From Pastor Kenny's Desk
November 11, 2018
In his teaching, Jesus said, “Beware of the religious scholars who like to walk about in long robes, be greeted obsequiously in the market squares, and take the front seats in the synagogues and the places of honor at banquets. These are the ones who swallow the property of widows and offer lengthy prayers for the sake of appearance. They will be judged all the more severely.”
Jesus sat down opposite the collection box and watched the people putting money in it, and many of the rich put in a great deal. A poor widow came and put in two small coins, the equivalent of a penny.
Then Jesus called out to the disciples and said to them, “The truth is, this woman has put in more than all who have contributed to the treasury; for they have put in money from their surplus, but she has put in everything she possessed from the little she had – all she had to live on.”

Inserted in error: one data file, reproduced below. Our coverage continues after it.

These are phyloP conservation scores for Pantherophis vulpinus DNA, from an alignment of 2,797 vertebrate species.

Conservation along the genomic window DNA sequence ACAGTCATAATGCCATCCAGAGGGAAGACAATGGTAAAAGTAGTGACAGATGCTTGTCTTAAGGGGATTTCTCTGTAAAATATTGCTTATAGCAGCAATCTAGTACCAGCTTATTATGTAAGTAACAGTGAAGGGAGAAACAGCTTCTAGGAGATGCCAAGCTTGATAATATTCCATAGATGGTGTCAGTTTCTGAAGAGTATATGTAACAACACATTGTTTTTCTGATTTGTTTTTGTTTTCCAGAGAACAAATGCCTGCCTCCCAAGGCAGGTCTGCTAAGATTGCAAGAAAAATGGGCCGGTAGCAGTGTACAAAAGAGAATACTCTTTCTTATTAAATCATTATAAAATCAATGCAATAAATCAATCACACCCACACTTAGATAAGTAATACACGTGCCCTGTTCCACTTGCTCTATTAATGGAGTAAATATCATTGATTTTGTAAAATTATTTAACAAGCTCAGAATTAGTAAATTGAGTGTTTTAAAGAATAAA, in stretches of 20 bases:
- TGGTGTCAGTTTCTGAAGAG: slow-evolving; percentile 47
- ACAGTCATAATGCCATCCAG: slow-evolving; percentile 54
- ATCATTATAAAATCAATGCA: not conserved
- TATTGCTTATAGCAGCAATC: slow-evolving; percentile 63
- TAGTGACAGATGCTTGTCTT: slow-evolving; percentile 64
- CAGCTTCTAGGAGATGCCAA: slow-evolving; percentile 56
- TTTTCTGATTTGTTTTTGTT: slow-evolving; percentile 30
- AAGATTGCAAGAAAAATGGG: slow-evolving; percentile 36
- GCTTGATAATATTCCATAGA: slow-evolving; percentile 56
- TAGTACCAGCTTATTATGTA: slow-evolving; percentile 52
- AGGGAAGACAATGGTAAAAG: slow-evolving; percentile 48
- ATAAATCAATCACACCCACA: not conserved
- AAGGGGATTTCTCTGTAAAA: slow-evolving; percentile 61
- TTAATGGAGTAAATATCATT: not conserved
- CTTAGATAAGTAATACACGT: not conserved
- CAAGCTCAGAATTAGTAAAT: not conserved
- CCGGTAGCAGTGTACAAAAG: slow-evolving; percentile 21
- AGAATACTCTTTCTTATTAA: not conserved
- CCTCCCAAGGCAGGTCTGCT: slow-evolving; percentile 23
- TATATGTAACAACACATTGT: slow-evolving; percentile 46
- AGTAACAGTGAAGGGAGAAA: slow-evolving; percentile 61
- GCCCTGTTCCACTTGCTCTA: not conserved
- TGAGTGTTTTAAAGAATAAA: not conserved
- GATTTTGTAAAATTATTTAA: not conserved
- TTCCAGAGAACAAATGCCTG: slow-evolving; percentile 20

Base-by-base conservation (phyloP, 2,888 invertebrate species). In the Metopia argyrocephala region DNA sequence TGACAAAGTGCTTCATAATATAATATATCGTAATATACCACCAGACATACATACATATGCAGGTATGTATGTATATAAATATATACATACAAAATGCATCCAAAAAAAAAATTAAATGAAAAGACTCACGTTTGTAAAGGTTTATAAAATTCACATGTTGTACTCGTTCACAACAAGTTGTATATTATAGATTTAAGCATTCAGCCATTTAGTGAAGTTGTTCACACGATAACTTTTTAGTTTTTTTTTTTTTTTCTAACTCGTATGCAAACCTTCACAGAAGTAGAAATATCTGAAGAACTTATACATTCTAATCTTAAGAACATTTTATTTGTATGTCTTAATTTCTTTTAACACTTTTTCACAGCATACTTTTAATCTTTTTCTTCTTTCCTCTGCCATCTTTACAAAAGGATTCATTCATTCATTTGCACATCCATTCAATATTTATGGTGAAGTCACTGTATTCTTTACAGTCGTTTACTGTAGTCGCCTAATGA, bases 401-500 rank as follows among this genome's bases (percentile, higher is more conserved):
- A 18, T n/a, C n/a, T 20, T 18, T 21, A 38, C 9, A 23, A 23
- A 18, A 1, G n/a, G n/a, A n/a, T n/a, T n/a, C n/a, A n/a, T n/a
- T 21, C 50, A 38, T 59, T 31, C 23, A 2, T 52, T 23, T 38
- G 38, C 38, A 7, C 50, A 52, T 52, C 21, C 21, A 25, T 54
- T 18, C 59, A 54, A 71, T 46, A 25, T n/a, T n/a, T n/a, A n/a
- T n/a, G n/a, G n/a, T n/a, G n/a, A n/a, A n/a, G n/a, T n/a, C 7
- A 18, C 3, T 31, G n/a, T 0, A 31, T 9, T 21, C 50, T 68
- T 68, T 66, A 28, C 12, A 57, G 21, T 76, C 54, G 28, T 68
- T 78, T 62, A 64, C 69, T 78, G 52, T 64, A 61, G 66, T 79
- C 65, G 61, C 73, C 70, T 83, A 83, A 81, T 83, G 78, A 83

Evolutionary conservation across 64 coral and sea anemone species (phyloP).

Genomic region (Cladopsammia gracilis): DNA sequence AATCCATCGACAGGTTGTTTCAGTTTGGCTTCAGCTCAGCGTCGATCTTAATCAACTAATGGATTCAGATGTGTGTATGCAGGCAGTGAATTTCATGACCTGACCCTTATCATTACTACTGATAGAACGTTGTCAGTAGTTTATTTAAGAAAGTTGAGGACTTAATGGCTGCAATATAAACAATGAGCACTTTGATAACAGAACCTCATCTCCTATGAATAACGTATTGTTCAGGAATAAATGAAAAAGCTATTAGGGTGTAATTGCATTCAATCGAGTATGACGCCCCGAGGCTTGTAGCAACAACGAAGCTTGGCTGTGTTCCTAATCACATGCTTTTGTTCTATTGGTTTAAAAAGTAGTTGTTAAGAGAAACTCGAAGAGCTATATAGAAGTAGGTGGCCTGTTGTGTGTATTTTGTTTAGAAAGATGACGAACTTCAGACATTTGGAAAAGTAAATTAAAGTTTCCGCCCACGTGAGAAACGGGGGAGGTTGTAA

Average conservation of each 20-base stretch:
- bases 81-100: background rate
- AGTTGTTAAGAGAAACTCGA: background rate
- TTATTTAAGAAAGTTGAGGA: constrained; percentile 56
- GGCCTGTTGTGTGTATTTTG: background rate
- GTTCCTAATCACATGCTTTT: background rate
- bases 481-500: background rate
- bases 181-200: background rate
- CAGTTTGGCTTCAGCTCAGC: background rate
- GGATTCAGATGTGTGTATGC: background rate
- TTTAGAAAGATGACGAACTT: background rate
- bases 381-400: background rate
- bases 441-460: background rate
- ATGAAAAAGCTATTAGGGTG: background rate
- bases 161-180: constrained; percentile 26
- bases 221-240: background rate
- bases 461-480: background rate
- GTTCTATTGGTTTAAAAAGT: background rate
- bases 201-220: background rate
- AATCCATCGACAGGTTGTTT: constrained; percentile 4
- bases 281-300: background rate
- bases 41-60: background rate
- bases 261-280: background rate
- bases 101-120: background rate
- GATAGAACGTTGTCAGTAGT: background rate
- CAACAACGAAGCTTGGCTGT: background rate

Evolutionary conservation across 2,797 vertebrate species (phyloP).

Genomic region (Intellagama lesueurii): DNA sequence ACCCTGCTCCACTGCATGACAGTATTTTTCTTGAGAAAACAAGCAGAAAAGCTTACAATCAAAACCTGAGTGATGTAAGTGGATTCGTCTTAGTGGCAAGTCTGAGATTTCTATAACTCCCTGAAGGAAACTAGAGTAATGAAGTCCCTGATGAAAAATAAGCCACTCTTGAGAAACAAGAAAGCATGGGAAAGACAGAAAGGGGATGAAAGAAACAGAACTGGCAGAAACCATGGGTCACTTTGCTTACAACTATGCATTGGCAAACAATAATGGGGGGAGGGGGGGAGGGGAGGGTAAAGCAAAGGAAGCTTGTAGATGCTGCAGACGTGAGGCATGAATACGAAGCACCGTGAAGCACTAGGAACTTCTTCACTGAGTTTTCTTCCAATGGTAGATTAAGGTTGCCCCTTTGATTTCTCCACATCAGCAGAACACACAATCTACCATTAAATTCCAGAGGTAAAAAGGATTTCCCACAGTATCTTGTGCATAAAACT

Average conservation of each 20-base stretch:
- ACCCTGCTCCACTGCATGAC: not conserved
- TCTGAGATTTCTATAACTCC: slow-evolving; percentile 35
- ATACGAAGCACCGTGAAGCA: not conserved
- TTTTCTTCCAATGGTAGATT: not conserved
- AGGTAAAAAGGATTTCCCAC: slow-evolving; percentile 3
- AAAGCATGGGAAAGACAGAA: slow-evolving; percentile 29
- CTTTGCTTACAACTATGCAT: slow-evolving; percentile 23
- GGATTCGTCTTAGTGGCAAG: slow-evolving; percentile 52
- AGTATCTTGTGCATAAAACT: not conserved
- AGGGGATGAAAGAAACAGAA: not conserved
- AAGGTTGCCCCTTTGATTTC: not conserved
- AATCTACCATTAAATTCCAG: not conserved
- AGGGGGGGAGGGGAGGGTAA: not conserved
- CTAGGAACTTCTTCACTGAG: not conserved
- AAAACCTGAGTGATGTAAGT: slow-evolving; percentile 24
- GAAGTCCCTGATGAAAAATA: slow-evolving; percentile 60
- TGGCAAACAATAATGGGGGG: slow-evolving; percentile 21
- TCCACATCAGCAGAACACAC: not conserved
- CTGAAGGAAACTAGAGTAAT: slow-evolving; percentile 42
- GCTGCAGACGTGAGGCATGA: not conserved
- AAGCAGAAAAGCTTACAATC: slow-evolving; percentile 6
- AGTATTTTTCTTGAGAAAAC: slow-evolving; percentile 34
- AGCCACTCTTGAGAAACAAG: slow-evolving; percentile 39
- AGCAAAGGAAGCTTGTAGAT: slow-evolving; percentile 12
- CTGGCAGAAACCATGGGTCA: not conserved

~ Mark 12:38-44
In my study and desire to learn, understand and teach scripture I’ve discovered it is important and enlightening to pose questions about the text. Questions like: who is the author of the passage, who was the intended audience, when was it written and why, what was happening in the world at that time, etc. Asking these questions often bring a more educated and deeper understanding of the text and its relevance to the time in which it was written. It also helps bring clarity to its relevance today. I’ve come to the conclusion the interpretation of a sacred text turns on the questions we ask of it.
Regarding the sacred text above, I want to begin by also asking another central question, not simply for the text, but also for you: How do you hear Jesus description of the poor widow’s offering … is it praise or lament? To put it another way: Is Jesus holding up the widow and her offering as an example of great faith and profound giving, or is he expressing his remorse that she has given … perhaps she feels compelled … to give away the little she has left?
I’ll be honest, for most of my life, I’ve assumed it was the former. But recently I’ve been persuaded that it’s the latter. Here’s why:
This passage is part of a larger set of passages that focus on Jesus confrontation with the scribes and Pharisees and these passages center on his critique of the Temple. Ever since Jesus entered Jerusalem he has done little else except teach in the Temple and debate with the religious leadership there.